Debugging Atwood oven temperature problem

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jhughes75

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I have an Atwood Wedgewood Vision oven/stovetop.

The oven lights fine, but will not increase above the minimum temperature.  I adjust the dial and I see no visible change in the flame intensity.

The stovetop works great, and I can run all 3 on high and kick the furnace on, so the main regulator is fine.

Am wondering what part(s) to replace first with this issue: thermostat, safety valve, or the regulator in the oven if there is one?

* I have not been able to find their official website to see if they have a support contact.  The first 5 pages of search results do not have the manufacturer anywhere.  Kind of frustrating.
 

UTTransplant

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I think my last propane stove was an Atwood, but I might be wrong, in mine, the flame was either all on or all off (except for pilot light). Temperature adjusted with flame time, not flame intensity. Have you put an oven thermometer in to see if the temperature increases after 10 minutes or so? Note that mind took a LONG time to come up to a high temperature like 450. It took 15 minutes or more to come to 350.
 

John From Detroit

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UTTransplant said:
I think my last propane stove was an Atwood, but I might be wrong, in mine, the flame was either all on or all off (except for pilot light). Temperature adjusted with flame time, not flame intensity.

I have cooked with Gas ovens all my life. from about 10 years old to i'm now in late 60's

THEY ALL WORK THAT WAY  on and off. Same for most electrics. Though I could design an electric range controller that would hold the temp to within half a degree by adjusting the pwoer level. they are ON/OFF devices as well.  Why spend 100 on a proportional controller when you can spend 10 bucks on a simple switch?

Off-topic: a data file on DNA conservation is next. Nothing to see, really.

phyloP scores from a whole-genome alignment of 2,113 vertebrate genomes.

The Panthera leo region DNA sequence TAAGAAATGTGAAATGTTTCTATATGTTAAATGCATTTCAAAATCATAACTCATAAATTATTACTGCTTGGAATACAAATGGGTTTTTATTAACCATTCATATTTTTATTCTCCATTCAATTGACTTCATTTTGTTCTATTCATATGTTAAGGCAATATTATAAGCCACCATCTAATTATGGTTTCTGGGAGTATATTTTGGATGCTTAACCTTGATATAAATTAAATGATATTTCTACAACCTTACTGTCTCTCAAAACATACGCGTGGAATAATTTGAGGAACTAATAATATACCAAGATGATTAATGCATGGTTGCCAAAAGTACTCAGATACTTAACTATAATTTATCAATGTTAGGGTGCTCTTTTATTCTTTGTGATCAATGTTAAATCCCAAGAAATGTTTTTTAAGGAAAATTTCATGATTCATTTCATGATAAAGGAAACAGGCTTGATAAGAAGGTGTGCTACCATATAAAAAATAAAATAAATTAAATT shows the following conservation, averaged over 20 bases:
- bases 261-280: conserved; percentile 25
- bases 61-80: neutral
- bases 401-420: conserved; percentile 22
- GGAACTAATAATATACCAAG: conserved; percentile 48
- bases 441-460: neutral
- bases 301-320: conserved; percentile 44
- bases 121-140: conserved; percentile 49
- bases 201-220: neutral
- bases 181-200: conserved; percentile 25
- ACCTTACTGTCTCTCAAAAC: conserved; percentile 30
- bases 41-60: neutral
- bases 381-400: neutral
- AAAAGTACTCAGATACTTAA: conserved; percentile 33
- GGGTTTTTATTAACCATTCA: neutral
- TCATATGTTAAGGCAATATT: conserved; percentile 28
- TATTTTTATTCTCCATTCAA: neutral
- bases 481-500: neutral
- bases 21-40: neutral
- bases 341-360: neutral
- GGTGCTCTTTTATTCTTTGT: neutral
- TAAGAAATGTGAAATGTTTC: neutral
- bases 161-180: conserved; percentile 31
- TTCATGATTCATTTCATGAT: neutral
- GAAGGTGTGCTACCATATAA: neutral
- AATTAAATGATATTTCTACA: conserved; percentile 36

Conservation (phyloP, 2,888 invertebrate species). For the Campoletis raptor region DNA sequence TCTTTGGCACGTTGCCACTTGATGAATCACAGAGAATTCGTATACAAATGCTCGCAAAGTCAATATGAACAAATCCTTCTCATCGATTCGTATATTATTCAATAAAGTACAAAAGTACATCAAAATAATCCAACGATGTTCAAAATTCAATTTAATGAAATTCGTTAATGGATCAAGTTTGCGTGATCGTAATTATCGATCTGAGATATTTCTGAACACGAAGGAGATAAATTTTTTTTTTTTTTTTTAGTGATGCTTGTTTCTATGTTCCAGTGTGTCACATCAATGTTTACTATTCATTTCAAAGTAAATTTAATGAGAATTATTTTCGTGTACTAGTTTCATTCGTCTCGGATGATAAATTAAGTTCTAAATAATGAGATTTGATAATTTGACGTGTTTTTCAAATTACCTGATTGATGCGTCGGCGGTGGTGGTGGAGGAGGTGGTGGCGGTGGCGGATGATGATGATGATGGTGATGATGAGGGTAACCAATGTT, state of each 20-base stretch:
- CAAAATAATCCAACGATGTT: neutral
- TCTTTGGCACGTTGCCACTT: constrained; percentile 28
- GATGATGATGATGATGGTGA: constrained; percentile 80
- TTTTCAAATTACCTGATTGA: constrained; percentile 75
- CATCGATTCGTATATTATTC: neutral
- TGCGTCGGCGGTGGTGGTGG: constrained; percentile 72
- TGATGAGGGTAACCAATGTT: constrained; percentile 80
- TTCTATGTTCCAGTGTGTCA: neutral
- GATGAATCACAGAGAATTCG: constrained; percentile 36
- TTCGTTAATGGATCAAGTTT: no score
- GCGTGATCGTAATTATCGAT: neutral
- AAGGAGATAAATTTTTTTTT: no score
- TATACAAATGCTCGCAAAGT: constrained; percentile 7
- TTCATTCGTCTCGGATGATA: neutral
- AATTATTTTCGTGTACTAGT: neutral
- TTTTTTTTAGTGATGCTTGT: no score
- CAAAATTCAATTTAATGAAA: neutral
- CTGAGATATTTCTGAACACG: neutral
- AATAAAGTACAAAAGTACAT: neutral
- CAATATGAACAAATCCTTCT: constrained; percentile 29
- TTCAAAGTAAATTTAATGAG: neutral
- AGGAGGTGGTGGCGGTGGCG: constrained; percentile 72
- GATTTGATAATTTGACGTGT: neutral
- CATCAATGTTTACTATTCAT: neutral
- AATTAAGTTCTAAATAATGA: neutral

Gary RV_Wizard

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Yeap - that's how most any thermostatically controlled heating device works.  Temperature control is via burn time rather than flame size.  Same with an air conditioner or refrigerator, by the way.

There are a very few appliances that have 2 or 3 stage heaters and can run at low or high intensity, but even those are not continuously variable. They just select either low burner or high burner.  For example, Atwood makes a dual stage furnace that is found in some high end RVs (the Atwood Excaliber 2334).
 

Gizmo100

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So based on the above comments. What are the expected wait times to preheat a oven to say 400 degrees?
We have not used our yet.
 

Rene T

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Gizmo100 said:
So based on the above comments. What are the expected wait times to preheat a oven to say 400 degrees?
We have not used our yet.

It would be somewhere in the 20 minute range.
 

Gizmo100

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Rene T said:
It would be somewhere in the 20 minute range.
Thanks
I'll pass that on to the wife...She doesn't allow me in the kitchen...LOL
We may have to do a test run.
 

UTTransplant

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Umm, I thought I replied but I must have done something wrong, my stove took more like 30 minutes to get to 400, but you need an oven thermometer to know for sure. You need one anyway because the propane ovens are notorious for having miscalibrwted thermostats. Mine consistently read 50 degrees less than I set it for. They can be adjusted, but it was easier for me to adjust the temperature setting and confirm with the thermometer.